Facebook CEO Mark Zuckerberg kicked off the company's annual F8 developer conference Tuesday with more details about his new "privacy-focused" vision for the social network — including end-to-end encryption for Messenger conversations and secure WhatsApp statuses that only friends can see.
The new features are part of his strategy for batting away Facebook's growing array of critics, emboldened regulators and competitors. Zuckerberg acknowledged the skepticism of the company during his keynote.
"Look, I get that a lot of people aren't sure that we are serious about this," he said to laughter from the crowd. "We are committed to doing this well and to starting a new chapter for our products."
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Zuckerberg and his lieutenant, Sheryl Sandberg, have apologized repeatedly over the past year for Facebook's ever-expanding list of mishaps over privacy, data misuse and security problems. Last week, the company said it is setting aside $3 billion to cover a possible fine from the Federal Trade Commission over privacy violations. Facebook has suffered hacks, allowed hate speech and live-streamed mass-shooting horror.
Amid all that, Zuckerberg is focusing Facebook's future by emphasizing private messaging and Facebook's role in "communities."
A redesigned Facebook app and desktop version of the site puts private groups in the center of the page. More than 400 million users are in groups — or Facebook pages meant to bring people with similar ideas together. The redesign is structured to make it as easy to connect with groups as with individual friends, Zuckerberg said.
Groups have also caused controversy for the company, especially as communities pop up around extremist topics. Facebook is working to remove groups that have "harmful content," Zuckerberg said and deemphasize groups that share misleading information.
The redesigned mobile app is live for U.S. users today, and the desktop version is coming later this year.
Conference attendees — by and large software developers who make a livelihood working with Facebook and its family of apps — will have a variety of sessions to choose from during F8. They can, for instance, sit in on "Facebook Stories School," where they'll learn about "tips and tricks" for making the best of this disappearing video feature. Or they can take in "Applying AI to Keep the Platform Safe," where they can discover how Facebook uses artificial intelligence to "detect and remove bad content."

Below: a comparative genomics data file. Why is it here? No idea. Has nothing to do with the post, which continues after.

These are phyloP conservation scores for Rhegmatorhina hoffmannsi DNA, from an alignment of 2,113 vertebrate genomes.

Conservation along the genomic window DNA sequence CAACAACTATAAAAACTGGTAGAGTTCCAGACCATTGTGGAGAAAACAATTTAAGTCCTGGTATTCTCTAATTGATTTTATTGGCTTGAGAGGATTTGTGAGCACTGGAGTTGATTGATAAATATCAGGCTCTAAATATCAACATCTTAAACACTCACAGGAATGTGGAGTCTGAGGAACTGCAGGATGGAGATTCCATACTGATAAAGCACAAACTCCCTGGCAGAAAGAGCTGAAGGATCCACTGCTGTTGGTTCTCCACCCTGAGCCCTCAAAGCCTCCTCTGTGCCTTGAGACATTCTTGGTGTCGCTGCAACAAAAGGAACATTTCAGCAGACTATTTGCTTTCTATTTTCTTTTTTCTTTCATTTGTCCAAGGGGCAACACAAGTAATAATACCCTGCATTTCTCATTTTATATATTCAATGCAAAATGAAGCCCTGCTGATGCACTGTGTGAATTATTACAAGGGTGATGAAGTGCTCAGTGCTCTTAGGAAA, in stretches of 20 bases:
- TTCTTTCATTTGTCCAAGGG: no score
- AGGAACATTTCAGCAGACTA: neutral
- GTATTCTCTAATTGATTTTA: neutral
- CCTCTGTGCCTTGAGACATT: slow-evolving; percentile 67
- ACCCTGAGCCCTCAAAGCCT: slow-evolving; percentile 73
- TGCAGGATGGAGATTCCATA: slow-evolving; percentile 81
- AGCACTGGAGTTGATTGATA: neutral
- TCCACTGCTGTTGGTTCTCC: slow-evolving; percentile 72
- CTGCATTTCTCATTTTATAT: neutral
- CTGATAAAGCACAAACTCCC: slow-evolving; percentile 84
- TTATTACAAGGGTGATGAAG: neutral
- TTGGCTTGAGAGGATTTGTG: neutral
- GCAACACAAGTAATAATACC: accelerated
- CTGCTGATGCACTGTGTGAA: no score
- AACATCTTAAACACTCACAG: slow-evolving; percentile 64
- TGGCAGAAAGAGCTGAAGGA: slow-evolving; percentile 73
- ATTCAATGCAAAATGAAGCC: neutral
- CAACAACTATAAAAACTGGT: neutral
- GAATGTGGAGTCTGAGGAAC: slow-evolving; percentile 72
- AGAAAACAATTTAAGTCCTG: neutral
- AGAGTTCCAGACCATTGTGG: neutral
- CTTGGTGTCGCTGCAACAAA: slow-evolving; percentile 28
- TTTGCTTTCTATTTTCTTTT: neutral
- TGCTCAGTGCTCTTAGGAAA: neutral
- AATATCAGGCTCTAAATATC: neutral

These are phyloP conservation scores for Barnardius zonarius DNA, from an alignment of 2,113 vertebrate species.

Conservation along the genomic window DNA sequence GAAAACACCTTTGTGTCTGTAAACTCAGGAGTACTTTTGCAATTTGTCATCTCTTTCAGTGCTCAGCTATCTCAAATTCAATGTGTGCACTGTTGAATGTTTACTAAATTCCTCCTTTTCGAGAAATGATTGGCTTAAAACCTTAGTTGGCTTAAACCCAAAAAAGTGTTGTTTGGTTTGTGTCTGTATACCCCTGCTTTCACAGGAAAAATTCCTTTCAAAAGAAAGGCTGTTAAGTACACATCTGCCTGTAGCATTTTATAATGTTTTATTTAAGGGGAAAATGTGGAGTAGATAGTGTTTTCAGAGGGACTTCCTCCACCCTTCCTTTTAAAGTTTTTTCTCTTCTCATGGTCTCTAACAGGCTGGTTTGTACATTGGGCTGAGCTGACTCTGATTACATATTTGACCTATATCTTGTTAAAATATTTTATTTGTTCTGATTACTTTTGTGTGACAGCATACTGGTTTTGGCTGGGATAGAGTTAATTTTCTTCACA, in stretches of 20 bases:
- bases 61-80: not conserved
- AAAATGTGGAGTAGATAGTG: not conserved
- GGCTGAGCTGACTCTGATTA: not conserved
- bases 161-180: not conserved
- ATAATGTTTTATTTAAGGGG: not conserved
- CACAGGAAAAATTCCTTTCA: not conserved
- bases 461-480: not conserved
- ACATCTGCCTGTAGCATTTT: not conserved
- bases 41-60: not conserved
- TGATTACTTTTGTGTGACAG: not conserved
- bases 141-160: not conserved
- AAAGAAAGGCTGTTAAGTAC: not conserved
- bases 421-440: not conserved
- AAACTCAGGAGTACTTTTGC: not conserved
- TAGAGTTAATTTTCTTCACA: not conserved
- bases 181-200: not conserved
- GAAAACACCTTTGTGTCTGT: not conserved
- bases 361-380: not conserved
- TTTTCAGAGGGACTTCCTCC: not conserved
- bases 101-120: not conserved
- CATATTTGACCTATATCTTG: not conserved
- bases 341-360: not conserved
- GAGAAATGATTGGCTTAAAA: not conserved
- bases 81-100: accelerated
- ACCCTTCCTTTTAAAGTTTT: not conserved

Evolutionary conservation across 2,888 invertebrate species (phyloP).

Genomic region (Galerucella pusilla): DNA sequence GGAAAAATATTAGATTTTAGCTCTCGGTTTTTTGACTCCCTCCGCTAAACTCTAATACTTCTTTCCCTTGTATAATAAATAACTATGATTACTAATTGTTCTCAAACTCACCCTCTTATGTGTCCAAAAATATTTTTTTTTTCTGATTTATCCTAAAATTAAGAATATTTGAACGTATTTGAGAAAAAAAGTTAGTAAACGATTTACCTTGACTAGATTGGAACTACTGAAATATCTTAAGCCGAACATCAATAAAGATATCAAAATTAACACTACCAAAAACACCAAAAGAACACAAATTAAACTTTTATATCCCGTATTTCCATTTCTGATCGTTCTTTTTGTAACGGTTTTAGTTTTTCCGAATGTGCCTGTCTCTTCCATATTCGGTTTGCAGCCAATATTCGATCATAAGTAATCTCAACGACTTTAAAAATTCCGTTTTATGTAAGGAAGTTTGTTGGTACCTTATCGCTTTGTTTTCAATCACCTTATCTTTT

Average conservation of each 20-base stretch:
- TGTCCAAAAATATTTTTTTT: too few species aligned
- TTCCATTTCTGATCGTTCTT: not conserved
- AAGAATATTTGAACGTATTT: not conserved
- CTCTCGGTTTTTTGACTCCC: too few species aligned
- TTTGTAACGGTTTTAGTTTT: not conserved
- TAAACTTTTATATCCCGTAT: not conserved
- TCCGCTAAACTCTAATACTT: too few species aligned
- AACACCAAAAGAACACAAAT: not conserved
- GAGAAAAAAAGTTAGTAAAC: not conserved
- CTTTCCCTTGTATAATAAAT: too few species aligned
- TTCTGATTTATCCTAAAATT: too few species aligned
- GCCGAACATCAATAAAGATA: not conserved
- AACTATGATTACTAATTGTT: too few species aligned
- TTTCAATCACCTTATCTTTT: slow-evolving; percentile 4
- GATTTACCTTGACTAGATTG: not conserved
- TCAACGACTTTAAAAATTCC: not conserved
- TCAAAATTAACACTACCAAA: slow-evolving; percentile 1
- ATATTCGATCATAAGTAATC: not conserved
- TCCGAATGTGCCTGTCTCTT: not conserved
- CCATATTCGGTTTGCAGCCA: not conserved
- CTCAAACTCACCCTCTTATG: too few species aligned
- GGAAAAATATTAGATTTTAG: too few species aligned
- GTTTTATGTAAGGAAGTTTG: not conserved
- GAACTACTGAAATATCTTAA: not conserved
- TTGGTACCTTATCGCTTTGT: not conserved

Zuckerberg said last week that Facebook's focus on private communications will be built out over the next five years or more. The model for this, he said, will be WhatsApp, a Facebook service that already offers end-to-end encrypted messaging — messages that can be opened by only the sender and the recipient and not by Facebook itself. But that approach comes with its own sets of problems. In India, for instance, misinformation spread on WhatsApp has led to real-life violence and even killings.
"A few years ago, we probably would've rolled this out and tried to deal with issues as they came up," Zuckerberg said during Facebook's earnings call on April 24. "But now part of our new approach of trying to be more proactive about social issues is trying to build in from the ground up, getting this right up front."
Last year's F8 conference took place weeks after the Cambridge Analytica scandal, in which tens of millions of Facebook users had their personal data accessed by a political data-mining firm without their consent. Zuckerberg had also just testified before Congress about that and other privacy mishaps, but at F8 was already trying to put those troubles behind him.
AP technology reporter Rachel Lerman contributed to this article.